Another change is our work schedules. Rom works downtown, about 10 km from our suburb. To avoid traffic and parking hassles, he buses to and from work, which adds 3 hours a day to his work day. Yes, we desperately need rapid transit. Meanwhile, I can walk to work in 15 minutes. So I have 2.5 hours a day more time at home than he does. Accordingly, Rom will often cook something on Sunday nights for the early part of the week, and make our weekend lunches, while I cook most dinners. I actually enjoy doing food prep when I come home from work, and take my time over cooking. This division of cooking duties affects our shopping a lot, too. If Rom makes something for Monday and Tuesday, I need to buy stuff on Saturday that will stay fresh until it’s my turn to cook on Wednesday!
Kudos to Rom. He has stuck with it all year, stayed on budget, and enjoys shopping. I know I don’t have to be part of the process. That in itself is an accomplishment. My favourite change this year is that Rom can inventory what we have, assess what we need to turn it into meals, and make it happen!
^spreadsheet of monthly data^
At first glance, I thought he had saved $515 over my 2014 total, a full month’s worth of grocery expenses. On closer examination, though, I paid $496 out of my own pocket for grocery items that he didn’t find at Wal-Mart. Net savings: $19!
Starting next month, a new strategy is in the works. We have just obtained a credit card which gives 4% cash back on grocery purchases, but only if purchased from a supermarket (apparently not Wal-Mart or Costco). I have just revived my price book, last updated 3 years ago, in which I note the regular prices and best sale prices for all the grocery items we usually buy. If Wal-Mart’s prices are more than 4% lower, and Rom still wants to go there, it may make financial sense. But I will start checking flyers and doing stock-ups again at the supermarket, when their prices are best, to take advantage of the cash back. The card also pays 1% on everything else (non-supermarket). There is also the option to buy gift cards for other stores from the supermarket, and use them to pay for merchandise, thereby getting the cash back reward. I have no concerns about running up a credit card bill – we don’t carry a balance. I’m interested to see how it goes!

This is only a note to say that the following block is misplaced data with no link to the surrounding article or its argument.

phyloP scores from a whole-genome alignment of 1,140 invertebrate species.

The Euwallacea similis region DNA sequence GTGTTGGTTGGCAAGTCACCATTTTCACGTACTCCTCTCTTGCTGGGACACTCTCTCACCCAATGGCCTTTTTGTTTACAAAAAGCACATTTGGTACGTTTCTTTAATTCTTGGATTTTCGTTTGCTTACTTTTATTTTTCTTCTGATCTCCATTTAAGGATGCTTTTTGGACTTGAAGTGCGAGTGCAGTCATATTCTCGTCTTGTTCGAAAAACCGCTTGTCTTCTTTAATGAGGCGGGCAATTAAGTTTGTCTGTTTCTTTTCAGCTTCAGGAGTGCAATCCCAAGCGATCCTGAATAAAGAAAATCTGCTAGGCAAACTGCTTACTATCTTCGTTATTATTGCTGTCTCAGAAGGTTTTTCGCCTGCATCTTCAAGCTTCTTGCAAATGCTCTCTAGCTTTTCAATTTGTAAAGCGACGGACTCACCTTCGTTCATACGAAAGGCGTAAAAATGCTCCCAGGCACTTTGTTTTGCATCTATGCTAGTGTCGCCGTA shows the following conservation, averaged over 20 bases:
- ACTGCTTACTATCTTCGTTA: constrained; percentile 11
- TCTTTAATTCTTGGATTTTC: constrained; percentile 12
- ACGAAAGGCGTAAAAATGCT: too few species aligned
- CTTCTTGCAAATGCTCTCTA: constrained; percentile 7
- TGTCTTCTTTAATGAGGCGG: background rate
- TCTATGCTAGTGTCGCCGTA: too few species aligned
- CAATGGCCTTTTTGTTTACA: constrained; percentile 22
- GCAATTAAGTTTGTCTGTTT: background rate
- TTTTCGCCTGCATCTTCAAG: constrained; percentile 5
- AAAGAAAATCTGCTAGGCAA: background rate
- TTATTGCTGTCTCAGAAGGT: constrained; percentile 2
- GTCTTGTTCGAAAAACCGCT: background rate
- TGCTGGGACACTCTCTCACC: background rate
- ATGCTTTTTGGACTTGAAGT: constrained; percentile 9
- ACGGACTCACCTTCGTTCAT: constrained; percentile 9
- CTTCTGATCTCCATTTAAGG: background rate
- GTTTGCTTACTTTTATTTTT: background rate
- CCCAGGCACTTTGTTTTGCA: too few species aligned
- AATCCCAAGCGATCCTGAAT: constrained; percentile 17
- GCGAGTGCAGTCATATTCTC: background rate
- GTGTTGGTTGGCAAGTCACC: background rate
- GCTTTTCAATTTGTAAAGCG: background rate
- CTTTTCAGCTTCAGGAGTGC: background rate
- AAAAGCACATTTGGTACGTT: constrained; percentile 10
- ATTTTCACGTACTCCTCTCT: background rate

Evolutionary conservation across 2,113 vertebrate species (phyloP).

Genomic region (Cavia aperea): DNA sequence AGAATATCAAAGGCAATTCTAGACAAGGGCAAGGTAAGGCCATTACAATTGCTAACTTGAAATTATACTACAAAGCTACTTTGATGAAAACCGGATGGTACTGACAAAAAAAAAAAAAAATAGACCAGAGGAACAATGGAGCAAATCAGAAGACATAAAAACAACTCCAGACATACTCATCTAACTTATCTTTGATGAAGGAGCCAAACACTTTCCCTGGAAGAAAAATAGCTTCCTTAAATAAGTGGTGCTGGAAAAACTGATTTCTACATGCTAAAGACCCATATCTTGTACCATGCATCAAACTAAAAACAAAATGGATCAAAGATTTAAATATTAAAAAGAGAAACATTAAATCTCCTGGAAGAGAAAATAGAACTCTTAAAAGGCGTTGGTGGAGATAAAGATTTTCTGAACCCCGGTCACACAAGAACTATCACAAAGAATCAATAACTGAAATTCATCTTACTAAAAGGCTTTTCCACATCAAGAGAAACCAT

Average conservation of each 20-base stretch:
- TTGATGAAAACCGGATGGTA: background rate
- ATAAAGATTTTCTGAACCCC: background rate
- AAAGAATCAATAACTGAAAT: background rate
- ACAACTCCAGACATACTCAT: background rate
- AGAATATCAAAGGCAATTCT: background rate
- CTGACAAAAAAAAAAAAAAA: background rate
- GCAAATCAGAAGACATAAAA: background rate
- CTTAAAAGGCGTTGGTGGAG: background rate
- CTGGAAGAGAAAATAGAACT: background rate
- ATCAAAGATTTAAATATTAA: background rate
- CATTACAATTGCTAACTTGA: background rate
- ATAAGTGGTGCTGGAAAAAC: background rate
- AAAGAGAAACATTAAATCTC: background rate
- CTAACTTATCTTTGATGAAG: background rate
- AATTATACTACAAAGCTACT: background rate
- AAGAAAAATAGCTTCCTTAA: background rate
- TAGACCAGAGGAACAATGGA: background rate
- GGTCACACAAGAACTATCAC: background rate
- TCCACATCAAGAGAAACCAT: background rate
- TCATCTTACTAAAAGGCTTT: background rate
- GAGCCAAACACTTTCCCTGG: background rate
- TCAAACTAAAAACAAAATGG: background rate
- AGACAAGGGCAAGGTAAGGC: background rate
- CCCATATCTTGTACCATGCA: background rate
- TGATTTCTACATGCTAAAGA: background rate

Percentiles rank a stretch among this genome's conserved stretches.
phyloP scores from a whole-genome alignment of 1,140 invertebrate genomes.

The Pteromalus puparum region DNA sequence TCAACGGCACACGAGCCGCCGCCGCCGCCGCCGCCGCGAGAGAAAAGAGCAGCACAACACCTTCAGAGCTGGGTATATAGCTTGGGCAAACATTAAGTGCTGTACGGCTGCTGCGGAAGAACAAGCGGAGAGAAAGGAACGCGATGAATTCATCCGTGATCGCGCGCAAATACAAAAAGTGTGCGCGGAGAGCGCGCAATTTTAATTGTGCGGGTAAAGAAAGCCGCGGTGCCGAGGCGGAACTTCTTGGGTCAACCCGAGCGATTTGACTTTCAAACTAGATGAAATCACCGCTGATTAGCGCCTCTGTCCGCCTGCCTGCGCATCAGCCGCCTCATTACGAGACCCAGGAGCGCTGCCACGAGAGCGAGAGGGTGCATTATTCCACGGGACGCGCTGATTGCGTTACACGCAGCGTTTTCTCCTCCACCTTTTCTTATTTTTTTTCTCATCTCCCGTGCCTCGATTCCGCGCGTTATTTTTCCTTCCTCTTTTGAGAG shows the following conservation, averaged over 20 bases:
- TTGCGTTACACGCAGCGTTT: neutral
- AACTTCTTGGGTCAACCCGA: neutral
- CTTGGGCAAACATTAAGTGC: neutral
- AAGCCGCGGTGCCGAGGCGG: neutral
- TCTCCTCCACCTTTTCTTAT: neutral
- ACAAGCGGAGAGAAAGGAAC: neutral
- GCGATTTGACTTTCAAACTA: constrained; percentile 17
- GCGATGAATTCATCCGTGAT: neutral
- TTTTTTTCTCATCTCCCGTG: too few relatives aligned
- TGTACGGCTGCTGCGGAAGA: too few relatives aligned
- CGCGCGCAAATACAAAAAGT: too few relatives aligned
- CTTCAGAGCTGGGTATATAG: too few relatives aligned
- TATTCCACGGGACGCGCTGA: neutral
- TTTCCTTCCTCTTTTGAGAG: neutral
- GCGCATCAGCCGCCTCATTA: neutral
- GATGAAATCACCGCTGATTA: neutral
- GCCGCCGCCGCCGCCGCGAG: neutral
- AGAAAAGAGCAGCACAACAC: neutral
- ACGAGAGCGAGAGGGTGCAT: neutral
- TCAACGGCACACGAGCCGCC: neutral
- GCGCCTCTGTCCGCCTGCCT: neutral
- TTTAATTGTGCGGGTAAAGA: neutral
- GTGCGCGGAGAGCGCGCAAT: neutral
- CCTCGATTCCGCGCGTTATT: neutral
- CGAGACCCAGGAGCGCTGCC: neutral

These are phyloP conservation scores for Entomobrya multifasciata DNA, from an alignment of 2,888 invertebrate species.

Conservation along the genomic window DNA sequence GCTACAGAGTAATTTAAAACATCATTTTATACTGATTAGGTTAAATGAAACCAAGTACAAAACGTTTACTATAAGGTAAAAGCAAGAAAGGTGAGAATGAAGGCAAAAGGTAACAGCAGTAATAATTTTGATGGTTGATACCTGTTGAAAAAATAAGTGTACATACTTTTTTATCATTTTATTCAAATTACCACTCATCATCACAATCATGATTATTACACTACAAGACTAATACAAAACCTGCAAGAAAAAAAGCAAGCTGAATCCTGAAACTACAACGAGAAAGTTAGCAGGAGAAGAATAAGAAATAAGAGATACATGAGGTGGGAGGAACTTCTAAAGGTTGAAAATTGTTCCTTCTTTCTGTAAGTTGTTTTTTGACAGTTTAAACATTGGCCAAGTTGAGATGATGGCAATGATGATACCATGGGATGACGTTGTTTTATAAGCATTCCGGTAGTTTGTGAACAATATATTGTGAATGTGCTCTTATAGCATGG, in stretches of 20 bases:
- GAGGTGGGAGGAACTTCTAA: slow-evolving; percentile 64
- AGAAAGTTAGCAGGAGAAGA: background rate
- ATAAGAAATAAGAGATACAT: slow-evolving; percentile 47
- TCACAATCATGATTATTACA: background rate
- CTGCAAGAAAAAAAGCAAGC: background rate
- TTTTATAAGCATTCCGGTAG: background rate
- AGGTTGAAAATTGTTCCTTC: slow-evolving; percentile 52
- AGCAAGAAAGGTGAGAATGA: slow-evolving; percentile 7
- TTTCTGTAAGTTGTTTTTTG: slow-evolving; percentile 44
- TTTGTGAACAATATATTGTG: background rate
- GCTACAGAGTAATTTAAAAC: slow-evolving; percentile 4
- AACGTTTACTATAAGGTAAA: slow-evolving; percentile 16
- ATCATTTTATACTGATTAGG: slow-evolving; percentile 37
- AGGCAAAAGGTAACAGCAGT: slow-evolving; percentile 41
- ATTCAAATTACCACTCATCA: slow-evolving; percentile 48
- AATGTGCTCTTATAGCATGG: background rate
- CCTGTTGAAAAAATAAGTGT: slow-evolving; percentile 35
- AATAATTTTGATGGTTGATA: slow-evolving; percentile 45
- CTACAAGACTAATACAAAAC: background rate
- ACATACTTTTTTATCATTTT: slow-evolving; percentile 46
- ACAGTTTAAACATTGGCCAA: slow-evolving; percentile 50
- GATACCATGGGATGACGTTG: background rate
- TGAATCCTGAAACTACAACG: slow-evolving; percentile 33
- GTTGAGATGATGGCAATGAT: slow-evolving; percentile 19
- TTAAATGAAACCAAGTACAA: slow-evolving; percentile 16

Despite all my scrounging, I acknowledge that price isn’t everything. I actually miss our neighbourhood grocery store, despite its irrational prices. I had shopped there for over 10 years. I like to support local stores, farmers and products; I like variety; and I like treats: whether they are a loaf of peasant bread from a bakery or a bar of lemongrass soap from the farmer’s market or, you know, a bar of Cadbury Banana Caramel Crisp 🙂
In a future post I will write about what foods our 2015 grocery budget actually purchased, and whether we had a good year nutrition-wise! (and I’ll show what prices are like for typical grocery items here).
How was your year for groceries?